Morgan has exhibited at the Columbus Arts Festival nearly every year since 2011. She has gone on to win two jurors’ choice awards in the 2D category at the Columbus Arts Festival, as well as sell and have work juried at other major festivals across the country. In Columbus, her work can be seen as part of the Columbus Makes Art and Donatos Pizza collaborative mural “Every Piece Is Important” at the John Glenn Columbus International Airport.

Morgan has a BFA from CCAD and currently works out of her Franklinton studio in Columbus. Experience this stunning work first hand when you visit her at booth M572 on the Main Street Bridge during the Columbus Arts Festival from June 7-9 at the downtown riverfront.

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Arts & Culture

Be Square: Changes coming to arts community at 400 W Rich

Mike Thomas

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If you haven’t visited the thriving arts community at 400 West Rich street in awhile, you might be surprised to see how much things have changed. Now, the minds behind the city’s hub for the arts are changing things up to better reflect the area’s evolution.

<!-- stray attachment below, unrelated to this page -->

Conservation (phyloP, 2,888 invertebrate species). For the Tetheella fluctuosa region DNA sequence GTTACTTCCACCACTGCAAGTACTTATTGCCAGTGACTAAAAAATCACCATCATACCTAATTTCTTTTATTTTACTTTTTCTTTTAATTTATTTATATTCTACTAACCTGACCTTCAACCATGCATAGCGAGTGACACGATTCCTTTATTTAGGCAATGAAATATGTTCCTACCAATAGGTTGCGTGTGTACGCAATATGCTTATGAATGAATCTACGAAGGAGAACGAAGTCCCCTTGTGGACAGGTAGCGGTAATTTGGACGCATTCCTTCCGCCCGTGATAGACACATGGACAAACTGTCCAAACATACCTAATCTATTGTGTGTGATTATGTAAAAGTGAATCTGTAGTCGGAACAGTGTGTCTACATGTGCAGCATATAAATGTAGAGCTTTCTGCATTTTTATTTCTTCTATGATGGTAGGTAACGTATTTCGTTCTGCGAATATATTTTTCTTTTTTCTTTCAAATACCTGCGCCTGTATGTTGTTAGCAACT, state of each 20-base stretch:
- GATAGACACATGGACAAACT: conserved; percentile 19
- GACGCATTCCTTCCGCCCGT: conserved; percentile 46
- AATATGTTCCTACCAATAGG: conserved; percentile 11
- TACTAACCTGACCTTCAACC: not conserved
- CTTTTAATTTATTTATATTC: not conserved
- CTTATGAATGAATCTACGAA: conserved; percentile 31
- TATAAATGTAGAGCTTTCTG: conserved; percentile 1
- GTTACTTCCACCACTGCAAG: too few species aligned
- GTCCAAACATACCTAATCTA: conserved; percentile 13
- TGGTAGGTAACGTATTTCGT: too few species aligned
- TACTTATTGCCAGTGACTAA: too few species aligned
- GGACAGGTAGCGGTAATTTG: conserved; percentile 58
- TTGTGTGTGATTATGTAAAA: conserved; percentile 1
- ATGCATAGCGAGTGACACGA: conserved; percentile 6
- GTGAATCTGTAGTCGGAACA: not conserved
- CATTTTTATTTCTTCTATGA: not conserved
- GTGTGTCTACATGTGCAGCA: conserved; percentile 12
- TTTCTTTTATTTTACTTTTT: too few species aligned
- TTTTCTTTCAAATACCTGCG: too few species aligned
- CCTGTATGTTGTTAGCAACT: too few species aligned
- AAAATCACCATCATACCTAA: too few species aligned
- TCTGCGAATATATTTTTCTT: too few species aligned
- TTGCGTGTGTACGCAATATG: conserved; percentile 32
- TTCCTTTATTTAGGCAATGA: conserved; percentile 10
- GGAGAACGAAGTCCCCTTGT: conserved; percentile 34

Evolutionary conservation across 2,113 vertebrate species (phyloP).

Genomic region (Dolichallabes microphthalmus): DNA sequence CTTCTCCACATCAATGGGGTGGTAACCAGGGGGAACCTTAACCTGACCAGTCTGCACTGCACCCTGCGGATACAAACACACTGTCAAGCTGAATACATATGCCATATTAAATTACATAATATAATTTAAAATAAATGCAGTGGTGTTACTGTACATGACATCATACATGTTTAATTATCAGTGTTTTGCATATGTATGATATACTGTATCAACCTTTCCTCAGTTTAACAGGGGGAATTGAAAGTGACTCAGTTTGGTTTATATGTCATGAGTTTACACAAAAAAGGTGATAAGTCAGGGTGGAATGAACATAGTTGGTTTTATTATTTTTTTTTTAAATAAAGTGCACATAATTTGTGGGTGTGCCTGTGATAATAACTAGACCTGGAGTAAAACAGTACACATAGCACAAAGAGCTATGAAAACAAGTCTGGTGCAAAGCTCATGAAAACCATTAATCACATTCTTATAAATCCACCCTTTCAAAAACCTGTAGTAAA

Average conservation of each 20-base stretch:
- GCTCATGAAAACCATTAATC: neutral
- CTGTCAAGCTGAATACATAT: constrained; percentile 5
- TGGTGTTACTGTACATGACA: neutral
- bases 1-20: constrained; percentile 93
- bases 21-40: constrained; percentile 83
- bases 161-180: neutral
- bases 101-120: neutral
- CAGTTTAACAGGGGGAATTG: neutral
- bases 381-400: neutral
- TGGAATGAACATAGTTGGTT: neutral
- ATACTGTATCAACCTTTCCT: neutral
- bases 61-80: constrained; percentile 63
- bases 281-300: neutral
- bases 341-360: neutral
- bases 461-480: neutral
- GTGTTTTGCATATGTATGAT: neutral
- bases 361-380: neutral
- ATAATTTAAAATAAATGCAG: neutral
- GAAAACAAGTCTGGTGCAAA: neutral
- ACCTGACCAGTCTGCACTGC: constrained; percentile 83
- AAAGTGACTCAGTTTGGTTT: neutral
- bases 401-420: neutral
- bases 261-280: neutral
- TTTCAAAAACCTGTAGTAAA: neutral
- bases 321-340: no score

400 Square is the new collective moniker for the array of concepts that currently occupy the buildings on the 400 block of Rich street in Franklinton. The rebrand seeks to unify the community of artistic innovators who call the area developed by Urban Smart Growth their creative home.

Promo art for 400 Square by Anthony Damico

Spaces encompassed in the rebrand include Strongwater, The Vanderelli Room, and Chromedge Studios, and of course, the studios at 400 W. Rich. While the name may be changing, the group remains committed to providing and sustaining a thriving hub for creatives through education, resources, and entertainment opportunities in the area.

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With the launch of 400 Square, Urban Smart Growth Director of Operations Seth Stout has led his team to develop new offerings for each of the growing spaces. Food and Beverage Director Lauren Conrath and Events Director Molly Blundred have taken the lead with changes to the Strongwater brand, while Community Director Stephanie McGlone and Art Director AJ Vanderelli are facilitating programming for all ages and abilities on the artist side.

Through all of the changes on the way, the staff at 400 Square are committed to bringing the public the same high quality of workshops, events, exhibitions, and more that have always been part of their unique creative community.

Stay tuned for more info—the new 400 Square officially rolls out during the weekend of Columbus Arts Fest 2019, June 7-9.